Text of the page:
Posts Tagged ‘Bread flake’

Sea Fishing in Ireland. Coastal Mullet.

Thursday, May 26th, 2011

Setting out onto the headland we chose a bluff in the distance as a fishing platform and walked towards it. The sun was shining but the winds were still strong from a west/south west direction. Even though the seas had abated all our favourite rock marks were dangerously unfishable. Only for the shelter of the aforementioned bluff Roger and I would not be fishing today at all. Approaching and looking down we saw at first what looked like a raft of floating weed which on closer attention proved to be a large shoal of mullet about 2 – 3 metres wide and about thirty metres long feeding on the surface.

Shore caught mullet from the Beara Peninsula, West Cork.

Waves were bouncing off the cliff face, surging back on meeting the next approaching wave they clashed producing a foam line where obviously food particles or plankton were collecting so concentrating the mullet. Setting up a coarse float rig using a large balsa float cocked with four swan shot Roger proceeded to break up sliced pan, wetting the bread before moulding the pieces into a ball before tossing it into the sea along the foam line. On impact the bread broke up into fine particles and small lumps. Almost immediately the mullet started feeding which was not our normal experience, it usually takes longer if at all. In fact they went at the bread with abandon and were not in the one bit shy which we put down to the choppy sea.

Shoaling mullet on the Beara Peninsula, West Cork, Ireland.

Roger folded a ten pence piece size of bread around a number eight hook and cast out. The float bobbed in the waves and grey ghostly shapes came over to investigate. She slid under and with a turn of the wrist the mullet was hooked. Line fizzed from the reel against the pre set drag, however this was a small fish weighing about 2.5 lbs and was soon in the net. Out went a new bait  followed by a dipping float and no connection. This form was repeated over another couple of casts before Roger set the hook on a better fish. Backwards and forwards the mullet ran boring deep on occasions the fish would just not give up. Eventually I readied the landing net and a fine fish slid into the folds. Broad backed this could be a specimen, we will never know for on removing the hook it flipped and landed back in the water.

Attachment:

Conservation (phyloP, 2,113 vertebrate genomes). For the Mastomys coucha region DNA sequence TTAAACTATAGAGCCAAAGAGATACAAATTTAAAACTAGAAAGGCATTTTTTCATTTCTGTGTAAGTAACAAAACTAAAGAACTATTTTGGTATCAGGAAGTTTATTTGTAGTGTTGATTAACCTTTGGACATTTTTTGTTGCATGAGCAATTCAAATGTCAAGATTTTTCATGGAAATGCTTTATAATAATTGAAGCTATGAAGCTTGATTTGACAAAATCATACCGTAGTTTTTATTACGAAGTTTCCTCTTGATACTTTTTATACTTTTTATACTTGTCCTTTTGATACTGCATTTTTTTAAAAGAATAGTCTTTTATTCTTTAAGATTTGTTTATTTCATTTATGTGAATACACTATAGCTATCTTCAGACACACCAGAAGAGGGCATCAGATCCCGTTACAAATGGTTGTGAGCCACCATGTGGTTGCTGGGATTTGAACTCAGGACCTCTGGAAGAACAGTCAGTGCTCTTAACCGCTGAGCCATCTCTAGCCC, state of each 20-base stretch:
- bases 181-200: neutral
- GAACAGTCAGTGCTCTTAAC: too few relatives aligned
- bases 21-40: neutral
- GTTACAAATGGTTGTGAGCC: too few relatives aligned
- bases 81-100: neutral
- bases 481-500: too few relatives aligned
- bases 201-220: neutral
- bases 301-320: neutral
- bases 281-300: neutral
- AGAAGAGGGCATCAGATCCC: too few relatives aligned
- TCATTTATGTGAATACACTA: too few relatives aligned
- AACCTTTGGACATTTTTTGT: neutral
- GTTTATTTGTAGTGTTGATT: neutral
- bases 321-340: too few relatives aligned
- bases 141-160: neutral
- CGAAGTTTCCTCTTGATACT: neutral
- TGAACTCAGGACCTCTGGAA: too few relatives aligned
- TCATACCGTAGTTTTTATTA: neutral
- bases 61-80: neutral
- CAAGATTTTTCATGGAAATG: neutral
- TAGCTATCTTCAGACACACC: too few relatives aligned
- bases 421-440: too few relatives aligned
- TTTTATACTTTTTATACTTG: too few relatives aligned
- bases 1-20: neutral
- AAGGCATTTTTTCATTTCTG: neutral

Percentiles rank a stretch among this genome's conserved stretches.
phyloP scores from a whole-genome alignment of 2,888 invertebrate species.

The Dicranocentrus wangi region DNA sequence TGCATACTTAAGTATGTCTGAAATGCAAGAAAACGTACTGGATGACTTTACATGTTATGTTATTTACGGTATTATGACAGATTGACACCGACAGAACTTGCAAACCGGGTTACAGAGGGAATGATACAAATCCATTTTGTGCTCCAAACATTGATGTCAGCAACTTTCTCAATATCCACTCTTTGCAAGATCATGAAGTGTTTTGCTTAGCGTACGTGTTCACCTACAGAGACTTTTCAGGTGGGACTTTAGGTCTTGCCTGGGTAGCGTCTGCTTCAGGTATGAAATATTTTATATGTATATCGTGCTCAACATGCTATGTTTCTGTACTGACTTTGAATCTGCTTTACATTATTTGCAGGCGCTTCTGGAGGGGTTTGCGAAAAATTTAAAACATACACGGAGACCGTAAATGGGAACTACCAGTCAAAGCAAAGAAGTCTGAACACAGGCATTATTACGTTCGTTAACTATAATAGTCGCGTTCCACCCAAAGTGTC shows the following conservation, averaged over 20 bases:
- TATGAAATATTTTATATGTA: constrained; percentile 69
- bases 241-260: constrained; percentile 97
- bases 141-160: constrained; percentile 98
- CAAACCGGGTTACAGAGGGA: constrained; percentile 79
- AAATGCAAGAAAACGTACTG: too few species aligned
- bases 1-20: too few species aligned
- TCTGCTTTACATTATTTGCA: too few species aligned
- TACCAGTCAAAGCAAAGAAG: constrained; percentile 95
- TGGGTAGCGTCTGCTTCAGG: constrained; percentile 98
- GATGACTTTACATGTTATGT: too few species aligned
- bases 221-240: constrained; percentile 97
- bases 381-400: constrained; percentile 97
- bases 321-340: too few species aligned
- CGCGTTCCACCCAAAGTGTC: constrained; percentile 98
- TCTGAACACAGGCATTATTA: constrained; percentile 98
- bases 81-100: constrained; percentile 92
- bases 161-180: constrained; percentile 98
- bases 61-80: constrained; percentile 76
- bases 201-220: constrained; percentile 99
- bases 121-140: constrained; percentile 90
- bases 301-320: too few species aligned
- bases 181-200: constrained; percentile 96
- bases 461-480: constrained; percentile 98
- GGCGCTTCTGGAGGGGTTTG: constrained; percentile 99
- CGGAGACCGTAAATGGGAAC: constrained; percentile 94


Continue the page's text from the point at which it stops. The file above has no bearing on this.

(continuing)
Roger Ball playing a Beara mullet.

Roger fished on quickly landing another good mullet before he set the hook into another strong fish. This time there was no mistake, after a good tussle the mullet was netted transfered to the weigh net and brought the scales down to 4.oz a specimen. We shook hands on a fine achievement, the mullet were on but it took skill and knowledge to winkle out four in the manner that Roger did given the conditions.

A specimen 4.oz Beara Peninsula mullet for Roger Ball.

Two more mullet were landed by yours truly before we turned our attention to wrasse and pollack. Mullet have a mystique about them that they are impossible to catch. Roger is a Cornish man and a regular visitor to this corner of Ireland primarily for the fishing. He grew up targeting mullet and is not phased by any situation, “if you get them feeding they are no more difficult to catch then any other fish”. I would not doubt him and am indebted to his knowledge having now landed numerous mullet up to specimen size under his tutelage. Thanks Roger.


Vartry Estuary Mullet, the Return Visit.

Thursday, August 26th, 2010

On a high from the success of yesterday I could not resist another crack at the mullet. I rang a friend Gerry Mitchell to see if he wanted to accompany me but he was busy at work, so off I went arriving at the chosen location about 13.00pm, just before high tide. Setting up the coarse float fishing outfit I proceeded to fire torn up pieces of sliced pan into the water. Fish were wallowing in the current, bow waving, and occasionally turning flashing silver off their flank. Showing signs of interest, the resident mullet ignored the floating pieces but were quite happy to suck in bread which had started to sink.

Thick lipped Vartry Estuary Mullet tempted by bread flake.

Trotting my float towards a group of about five fish, like the day before I momentarily slowed its progress causing the hook bait to rise. Immediately as the hook covering bread flake rose a mullet swam over and mouthed it, striking too early the opportunity was gone. Re baiting I cast again repeating the procedure. This time a mullet approached the bread confidently, sucked in and turned. A sharp movement of the wrist, an explosion of spray, and my reel screamed as the fish ran upstream. Severel runs later just as I was netting the mullet I heard a voice, “in already, that didn’t take long”. It was Gerry looking down from the bank, he had rattled into the work and finished early, the lure of fishing.

Gerry Mitchell playing a River Vartry mullet.

“Where would you get it, fishing for a euro”, said Gerry gesturing towards his sliced pan. Setting up he fished in a similar way targeting groups of fish and working the float down towards them. Within five minutes the words “I’m in” were carried by the strengthening easterly breeze. Looking up I saw Gerry playing a good fish. After a short fight he beached a nice mullet. Admiring the fish, easily four pounds plus, we took a few snaps and released it back from whence it came.

Gerry Mitchell with a fine Vartry estuary mullet.